Old power station sites would seem an ideal place to site a battery. Especially, as many demolished coal, gas and nuclear stations are around 400-600 MW.

It should be noted that Highview Power are building a 50 MW/400 MWh CRYOBattery on an old coal-fired power station site in Vermont.

The Western HVDC Link

I mentioned earlier that the Northern end of the Western HVDC Link, is at Hunterston.

The Wikipedia entry for the Western HVDC Link, says this about the link.

The Western HVDC Link is a high-voltage direct current (HVDC) undersea electrical link in the United Kingdom, between Hunterston in Western Scotland and Flintshire Bridge (Connah’s Quay) in North Wales, routed to the west of the Isle of Man.[2] It has a transmission capacity of 2,250 MW and became fully operational in 2019.

The link is 262 miles long.

This Google Map shows the Connah’s Quay area in North Wales.

Note.

  1. The red arrow indicates the Flintshire Bridge HVDC converter station, which is the Southern end of the Western HVDC Link.
  2. The Borderlands Line between Liverpool and Chester, runs North-South to the East of the convertor station.
  3. To the East of the railway are two solar farms. The Northern one is Shotwick Solar Park, which at 72 MW is the largest solar farm in the UK.
  4. To the West of the converter station, just to the East of the A 548 road, is the 498 MW Deeside power station.
  5. Follow the A548 road to the West and over the River Dee, the road passes South of the 1420 MW Connah’s Quay Power station.
  6. The two power stations burn gas from Liverpool Bay.
  7. There are a lot of wind turbines along the North Wales Coast and Liverpool Bay.

The map also shows a lot of high electricity users like Tata Steel.

I can certainly see why the Western HVDC Link was built to connect Scotland and North Wales.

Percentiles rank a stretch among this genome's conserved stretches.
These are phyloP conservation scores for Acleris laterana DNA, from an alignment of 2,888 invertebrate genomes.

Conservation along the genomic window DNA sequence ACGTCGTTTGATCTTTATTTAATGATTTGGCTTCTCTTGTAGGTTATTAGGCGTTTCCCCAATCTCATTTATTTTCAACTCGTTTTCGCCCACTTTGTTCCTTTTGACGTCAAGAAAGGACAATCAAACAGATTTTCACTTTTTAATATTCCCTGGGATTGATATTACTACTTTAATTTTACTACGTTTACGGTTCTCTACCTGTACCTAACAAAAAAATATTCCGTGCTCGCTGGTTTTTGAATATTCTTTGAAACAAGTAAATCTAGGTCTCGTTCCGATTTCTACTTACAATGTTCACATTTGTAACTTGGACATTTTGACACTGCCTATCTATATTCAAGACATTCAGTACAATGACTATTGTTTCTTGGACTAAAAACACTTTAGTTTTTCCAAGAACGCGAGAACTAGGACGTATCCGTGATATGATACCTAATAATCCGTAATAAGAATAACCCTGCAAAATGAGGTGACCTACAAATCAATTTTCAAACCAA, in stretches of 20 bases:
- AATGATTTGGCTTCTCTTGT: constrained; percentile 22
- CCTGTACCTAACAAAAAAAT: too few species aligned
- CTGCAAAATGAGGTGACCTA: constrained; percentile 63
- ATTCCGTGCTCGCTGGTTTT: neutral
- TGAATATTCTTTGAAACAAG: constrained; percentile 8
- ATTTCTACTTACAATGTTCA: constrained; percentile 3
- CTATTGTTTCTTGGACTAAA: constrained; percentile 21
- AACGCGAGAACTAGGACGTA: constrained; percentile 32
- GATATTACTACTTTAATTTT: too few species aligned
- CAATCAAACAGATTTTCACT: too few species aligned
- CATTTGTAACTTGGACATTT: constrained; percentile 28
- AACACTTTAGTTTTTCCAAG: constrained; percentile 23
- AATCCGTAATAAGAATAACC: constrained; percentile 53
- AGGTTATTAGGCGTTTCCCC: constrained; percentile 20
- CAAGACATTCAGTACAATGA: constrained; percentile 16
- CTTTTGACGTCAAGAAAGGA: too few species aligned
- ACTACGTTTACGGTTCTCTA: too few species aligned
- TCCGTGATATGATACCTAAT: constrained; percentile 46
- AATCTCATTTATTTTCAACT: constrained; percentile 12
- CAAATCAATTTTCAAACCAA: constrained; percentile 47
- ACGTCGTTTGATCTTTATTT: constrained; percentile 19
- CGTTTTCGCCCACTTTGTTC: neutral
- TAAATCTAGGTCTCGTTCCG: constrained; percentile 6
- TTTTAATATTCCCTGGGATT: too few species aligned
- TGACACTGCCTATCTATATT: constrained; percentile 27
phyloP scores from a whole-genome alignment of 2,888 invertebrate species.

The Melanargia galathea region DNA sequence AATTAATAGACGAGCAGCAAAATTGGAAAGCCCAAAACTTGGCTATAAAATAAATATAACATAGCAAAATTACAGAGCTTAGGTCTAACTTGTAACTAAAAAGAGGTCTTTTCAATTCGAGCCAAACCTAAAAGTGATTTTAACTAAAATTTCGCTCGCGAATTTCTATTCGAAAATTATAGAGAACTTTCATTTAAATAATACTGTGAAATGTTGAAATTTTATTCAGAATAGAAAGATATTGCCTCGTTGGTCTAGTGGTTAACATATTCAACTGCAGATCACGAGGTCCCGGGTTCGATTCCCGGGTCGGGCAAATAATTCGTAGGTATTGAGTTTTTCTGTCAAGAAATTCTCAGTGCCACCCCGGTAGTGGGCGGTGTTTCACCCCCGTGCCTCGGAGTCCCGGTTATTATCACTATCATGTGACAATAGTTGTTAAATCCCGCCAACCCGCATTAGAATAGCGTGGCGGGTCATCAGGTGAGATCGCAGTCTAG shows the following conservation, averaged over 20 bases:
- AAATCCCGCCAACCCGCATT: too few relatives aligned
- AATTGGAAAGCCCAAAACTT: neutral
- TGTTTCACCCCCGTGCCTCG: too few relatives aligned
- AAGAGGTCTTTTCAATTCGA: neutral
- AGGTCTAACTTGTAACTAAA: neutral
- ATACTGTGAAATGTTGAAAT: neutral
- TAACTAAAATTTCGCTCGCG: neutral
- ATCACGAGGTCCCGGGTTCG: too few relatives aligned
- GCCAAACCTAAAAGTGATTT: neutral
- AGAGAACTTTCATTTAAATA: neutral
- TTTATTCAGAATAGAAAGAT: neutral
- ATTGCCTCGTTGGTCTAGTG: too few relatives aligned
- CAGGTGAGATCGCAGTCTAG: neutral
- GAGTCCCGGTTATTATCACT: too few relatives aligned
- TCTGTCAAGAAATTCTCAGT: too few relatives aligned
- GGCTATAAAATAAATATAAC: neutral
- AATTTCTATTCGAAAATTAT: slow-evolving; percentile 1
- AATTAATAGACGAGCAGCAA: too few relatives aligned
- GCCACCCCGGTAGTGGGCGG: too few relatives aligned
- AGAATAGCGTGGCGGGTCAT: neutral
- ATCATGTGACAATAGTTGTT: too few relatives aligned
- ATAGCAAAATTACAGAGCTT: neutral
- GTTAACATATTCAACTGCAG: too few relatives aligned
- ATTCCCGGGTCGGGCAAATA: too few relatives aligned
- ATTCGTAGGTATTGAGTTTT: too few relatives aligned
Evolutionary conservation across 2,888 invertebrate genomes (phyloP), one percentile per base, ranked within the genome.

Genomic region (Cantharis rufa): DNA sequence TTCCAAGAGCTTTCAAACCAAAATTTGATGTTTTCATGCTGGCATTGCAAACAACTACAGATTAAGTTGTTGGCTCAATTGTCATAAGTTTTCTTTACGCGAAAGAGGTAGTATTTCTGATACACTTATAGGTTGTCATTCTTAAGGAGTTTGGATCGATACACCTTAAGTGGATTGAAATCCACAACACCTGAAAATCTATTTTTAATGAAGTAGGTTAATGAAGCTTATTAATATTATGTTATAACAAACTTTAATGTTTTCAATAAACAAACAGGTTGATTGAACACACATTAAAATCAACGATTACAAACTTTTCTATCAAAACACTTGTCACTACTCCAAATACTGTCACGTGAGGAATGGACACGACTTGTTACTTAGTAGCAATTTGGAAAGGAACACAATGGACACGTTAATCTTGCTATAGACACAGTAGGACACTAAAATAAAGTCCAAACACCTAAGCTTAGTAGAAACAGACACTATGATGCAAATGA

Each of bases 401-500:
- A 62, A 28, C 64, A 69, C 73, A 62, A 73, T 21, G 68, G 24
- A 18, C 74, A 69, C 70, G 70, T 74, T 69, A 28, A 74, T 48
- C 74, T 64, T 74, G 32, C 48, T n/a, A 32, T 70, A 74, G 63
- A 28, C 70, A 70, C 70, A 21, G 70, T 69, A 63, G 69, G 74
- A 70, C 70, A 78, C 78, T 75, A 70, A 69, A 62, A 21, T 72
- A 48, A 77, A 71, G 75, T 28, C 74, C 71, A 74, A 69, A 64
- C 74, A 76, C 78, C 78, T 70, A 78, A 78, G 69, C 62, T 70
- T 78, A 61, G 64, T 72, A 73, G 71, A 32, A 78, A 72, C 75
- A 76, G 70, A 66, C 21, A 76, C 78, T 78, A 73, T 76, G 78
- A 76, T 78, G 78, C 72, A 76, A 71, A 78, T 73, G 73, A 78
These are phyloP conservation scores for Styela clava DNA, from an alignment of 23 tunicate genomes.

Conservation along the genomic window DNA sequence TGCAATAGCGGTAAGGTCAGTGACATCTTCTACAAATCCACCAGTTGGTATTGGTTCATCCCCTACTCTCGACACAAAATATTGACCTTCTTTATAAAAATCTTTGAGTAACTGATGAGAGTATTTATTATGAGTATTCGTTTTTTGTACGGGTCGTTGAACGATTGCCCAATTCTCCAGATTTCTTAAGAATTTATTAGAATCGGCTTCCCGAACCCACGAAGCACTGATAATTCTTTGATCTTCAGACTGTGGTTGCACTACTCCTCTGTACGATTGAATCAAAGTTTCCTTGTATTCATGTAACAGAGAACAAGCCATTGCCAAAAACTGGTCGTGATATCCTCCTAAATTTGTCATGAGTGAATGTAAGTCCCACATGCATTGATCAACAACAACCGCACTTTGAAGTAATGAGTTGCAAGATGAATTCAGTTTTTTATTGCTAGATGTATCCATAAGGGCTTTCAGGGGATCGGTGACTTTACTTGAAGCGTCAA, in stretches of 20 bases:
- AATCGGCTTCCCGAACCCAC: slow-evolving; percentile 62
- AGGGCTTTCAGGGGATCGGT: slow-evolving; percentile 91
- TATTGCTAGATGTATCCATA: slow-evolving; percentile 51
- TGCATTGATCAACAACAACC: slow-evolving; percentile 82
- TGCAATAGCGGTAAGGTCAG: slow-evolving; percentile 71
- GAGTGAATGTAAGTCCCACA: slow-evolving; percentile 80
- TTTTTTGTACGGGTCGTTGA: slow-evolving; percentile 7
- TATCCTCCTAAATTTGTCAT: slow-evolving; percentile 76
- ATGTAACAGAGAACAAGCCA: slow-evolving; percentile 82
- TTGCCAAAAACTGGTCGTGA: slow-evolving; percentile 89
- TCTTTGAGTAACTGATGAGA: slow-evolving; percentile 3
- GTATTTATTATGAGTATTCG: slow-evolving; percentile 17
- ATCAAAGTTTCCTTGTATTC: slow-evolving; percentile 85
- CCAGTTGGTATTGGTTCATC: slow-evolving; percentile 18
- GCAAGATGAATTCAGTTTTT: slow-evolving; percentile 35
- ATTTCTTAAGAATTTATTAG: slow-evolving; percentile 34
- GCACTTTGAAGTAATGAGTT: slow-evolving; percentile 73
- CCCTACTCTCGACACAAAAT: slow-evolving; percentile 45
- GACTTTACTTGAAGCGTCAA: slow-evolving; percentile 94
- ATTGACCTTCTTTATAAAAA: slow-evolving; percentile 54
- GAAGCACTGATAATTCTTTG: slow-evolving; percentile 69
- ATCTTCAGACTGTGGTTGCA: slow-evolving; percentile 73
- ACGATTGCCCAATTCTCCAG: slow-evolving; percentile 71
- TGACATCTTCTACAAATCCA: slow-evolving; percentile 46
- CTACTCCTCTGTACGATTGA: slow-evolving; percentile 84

• There is a lot of renewable energy generation at both ends.
  • There are heavy electricity users at both ends.
  • The Scottish Central Belt is at the North.
  • Greater Merseyside is at the South.

The Western HVDC Link is an electricity by-pass, that must have avoided expensive and controversial construction on land.

I wouldn’t be surprised to see another 400 MW/800 MWh battery at the Southern end.

Conclusion

The Canadians seem to have bagged two of the best battery sites in Europe.

  • Both sites would appear to be able to handle 400 MW, based on past capabilities.
  • There is lots of space and extra and/or bigger batteries can probably be connected.
  • Scotland is developing several GW of wind power.

I can see Amp Energy building a series of these 400 MW sites in the UK and around Europe.

This is the big news of the day!

 

January 26, 2022 Posted by | Energy, Energy Storage | , , , , , , , , , | 1 Comment

Goldman Sachs Invests $250 million In Hydrostor To Advance Compressed Air Energy Storage Projects

The title of this post, is the same as that of this article on pv Magazine.

This is the introductory paragraph.

The investment is planned to support development and construction of Hydrostor’s 1.1GW, 8.7GWh of Advanced Compressed Air Energy Storage projects that are well underway in California and Australia, and help expand Hydrostor’s project development pipeline globally.

It certainly seems that the big beasts of finance are starting to back innovative energy storage.

January 11, 2022 Posted by | Energy, Energy Storage, Finance | , , , , | Leave a comment

Hydrogen Fuel Cell Locomotive From Canadian Pacific To Roll Out Before 2022

The title of this post, is the same as that of this article on Hydrogen Fuel News.

This is said.